Beginning of Interstellar Studies
Kelvin Long, president of the Institute for Interstellar Studies and editor of the Journal of the British Interplanetary Society, noted in his talk that a 2007 BIS conference had worked through many of the issues raised by Miguel Alcubierre in an often-referenced 1994 paper. It was Alcubierre who studied how spacetime could be warped to accelerate a spacecraft, identifying the basic physics problems that would have to be solved if such a thing were to happen (the conference identified nineteen of these, a daunting figure). The premise here is that while no object can move through spacetime faster than light, spacetime itself has no such restriction, as assumed through theories of cosmic inflation in the early moments of the universe.
But Long paused only briefly on Alcubierre. His intent was to offer an overview of interstellar concepts, and in doing so he ran through the contribution made by the BIS not only with an early Moon mission design but also through Project Daedalus, the fusion starship that came out of late-night sessions in various London pubs back in the 1970s (particularly the Mason’s Arms, I’m told — is it still there?). At the party before the conference, Kelvin talked to me about his view that interstellar studies really began with Les Shepherd’s 1952 paper “Interstellar Flight” (JBIS, Vol. 11, pp. 149-167). I think it’s a reasonable assumption, because Shepherd’s was the first paper I know of to approach the question with true scientific rigor.
In fact, Shepherd did a little worldship building of his own, as I noted in an obituary of the man written about a year ago. I’ll run the same quote I did then to make the point:
It is obvious that a vehicle carrying a colony of men to a new system should be a veritable Noah’s Ark. Many other creatures besides man might be needed to colonize the other world. Similarly, a wide range of flora would need to be carried. A very careful control of population would be required, particularly in view of the large number of generations involved. This would apply alike to humankind and all creatures transported. Life would go on in the vehicle in a closed cycle, it would be a completely self-contained world. For this and many other obvious reasons the vehicle would assume huge proportions: it would, in fact, be a very small planetoid, weighing perhaps a million tons excluding the dead weight of propellants and fuel. Even this would be pitifully small, but clever design might make it a sufficiently varied world to make living bearable.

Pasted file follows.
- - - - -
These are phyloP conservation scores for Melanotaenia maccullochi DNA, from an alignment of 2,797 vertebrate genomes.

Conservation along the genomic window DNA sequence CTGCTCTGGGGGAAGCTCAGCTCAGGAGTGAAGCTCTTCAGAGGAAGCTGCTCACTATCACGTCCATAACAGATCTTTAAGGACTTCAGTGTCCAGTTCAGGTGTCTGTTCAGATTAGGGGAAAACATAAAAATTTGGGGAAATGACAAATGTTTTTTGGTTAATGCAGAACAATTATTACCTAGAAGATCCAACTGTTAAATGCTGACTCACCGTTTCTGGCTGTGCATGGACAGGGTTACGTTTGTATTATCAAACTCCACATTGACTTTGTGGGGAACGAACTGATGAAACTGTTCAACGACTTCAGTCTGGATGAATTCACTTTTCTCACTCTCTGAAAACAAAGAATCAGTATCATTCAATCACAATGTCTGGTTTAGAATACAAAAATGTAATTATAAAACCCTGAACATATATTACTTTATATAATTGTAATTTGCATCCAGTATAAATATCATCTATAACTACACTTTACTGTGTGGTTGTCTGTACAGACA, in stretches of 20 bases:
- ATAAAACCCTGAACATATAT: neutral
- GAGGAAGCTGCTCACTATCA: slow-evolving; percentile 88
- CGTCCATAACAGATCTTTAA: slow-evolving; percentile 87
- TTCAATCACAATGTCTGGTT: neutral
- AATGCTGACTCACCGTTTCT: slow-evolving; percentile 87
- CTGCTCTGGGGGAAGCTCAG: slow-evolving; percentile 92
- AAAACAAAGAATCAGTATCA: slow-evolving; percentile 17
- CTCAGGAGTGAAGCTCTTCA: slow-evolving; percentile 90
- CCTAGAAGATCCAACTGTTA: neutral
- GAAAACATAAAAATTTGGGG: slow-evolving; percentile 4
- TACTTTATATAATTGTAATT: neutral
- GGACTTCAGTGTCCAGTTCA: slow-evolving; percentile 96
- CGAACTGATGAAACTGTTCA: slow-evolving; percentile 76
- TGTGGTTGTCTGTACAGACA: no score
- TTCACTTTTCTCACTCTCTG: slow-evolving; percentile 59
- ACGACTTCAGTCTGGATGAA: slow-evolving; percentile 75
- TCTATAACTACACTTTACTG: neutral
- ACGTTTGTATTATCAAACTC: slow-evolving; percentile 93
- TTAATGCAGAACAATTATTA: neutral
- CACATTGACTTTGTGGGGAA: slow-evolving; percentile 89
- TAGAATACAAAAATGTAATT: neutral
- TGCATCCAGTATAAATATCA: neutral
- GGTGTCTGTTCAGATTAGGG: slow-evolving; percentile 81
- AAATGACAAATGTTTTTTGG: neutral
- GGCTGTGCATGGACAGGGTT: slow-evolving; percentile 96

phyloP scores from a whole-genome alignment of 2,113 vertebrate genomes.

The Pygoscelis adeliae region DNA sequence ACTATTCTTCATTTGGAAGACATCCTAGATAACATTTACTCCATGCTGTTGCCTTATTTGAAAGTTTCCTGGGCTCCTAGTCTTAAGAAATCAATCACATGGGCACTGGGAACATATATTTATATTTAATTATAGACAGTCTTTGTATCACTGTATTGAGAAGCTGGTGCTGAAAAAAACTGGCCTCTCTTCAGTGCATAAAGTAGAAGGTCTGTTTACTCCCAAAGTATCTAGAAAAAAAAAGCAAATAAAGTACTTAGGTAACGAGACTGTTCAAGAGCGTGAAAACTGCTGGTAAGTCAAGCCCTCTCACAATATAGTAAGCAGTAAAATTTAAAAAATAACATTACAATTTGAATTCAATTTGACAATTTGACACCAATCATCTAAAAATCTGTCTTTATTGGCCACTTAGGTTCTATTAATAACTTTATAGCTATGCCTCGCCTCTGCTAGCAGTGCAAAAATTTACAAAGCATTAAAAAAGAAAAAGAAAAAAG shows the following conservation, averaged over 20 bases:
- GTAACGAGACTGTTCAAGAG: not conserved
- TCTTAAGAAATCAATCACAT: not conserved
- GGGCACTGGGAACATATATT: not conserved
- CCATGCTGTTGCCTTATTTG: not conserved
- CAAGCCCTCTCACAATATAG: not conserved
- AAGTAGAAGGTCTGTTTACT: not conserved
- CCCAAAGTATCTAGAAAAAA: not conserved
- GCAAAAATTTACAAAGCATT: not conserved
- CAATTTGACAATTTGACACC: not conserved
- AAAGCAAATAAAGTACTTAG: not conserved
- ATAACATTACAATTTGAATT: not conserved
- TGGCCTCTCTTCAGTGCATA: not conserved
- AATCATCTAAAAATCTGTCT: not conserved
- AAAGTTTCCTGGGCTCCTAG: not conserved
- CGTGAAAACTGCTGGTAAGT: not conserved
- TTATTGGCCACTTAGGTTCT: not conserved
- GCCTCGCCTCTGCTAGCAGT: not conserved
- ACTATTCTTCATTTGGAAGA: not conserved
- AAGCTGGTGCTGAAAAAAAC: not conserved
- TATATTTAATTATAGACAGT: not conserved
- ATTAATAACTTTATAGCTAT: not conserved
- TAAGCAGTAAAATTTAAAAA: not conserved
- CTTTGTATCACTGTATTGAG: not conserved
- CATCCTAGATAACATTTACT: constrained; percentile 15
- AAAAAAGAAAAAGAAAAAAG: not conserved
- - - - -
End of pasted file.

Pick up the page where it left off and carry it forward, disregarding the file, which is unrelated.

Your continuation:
But the paper goes on to look at antimatter options that could take starships up to relativistic speeds and considers not only time dilation but also the problems of running into stray gas and dust along the way. It’s a classic that’s well worth re-reading today. And it’s worth remembering that the JBIS ‘red cover’ issues devoted to interstellar studies set the standard for innovative thinking on the topic for many years. Although the British Interplanetary Society has run into a host of problems in the past few years, it’s heartening to see how much Kelvin has achieved as the new editor of JBIS in getting the publication back on schedule. Well done, sir.
I won’t go through all the interstellar propulsion concepts that Long and Obousy presented because they’re already part of our continuing discussion in these pages. Instead, I’ve asked both for a Centauri Dreams contribution, Obousy to talk about where Icarus Interstellar now stands and Long to give us more about JBIS and its history, including the fascinating fact that Project Daedalus came about largely to make a point about the Fermi paradox. Calling Daedalus ‘a balance between being credible and being bold,’ Long noted that even the most improbable starship design — if it could be shown to be feasible for future engineering — would have ramifications for Fermi’s ‘where are they’? question.
More on this in coming days, along with a series of stories on a space power concept that would constitute an essential early step in our building of a system-wide infrastructure. I’m also hoping to discuss an idea that is making a comeback, the colony starships of Robert Enzmann. Consolidating ideas from the Huntsville conference should keep me busy for quite some time.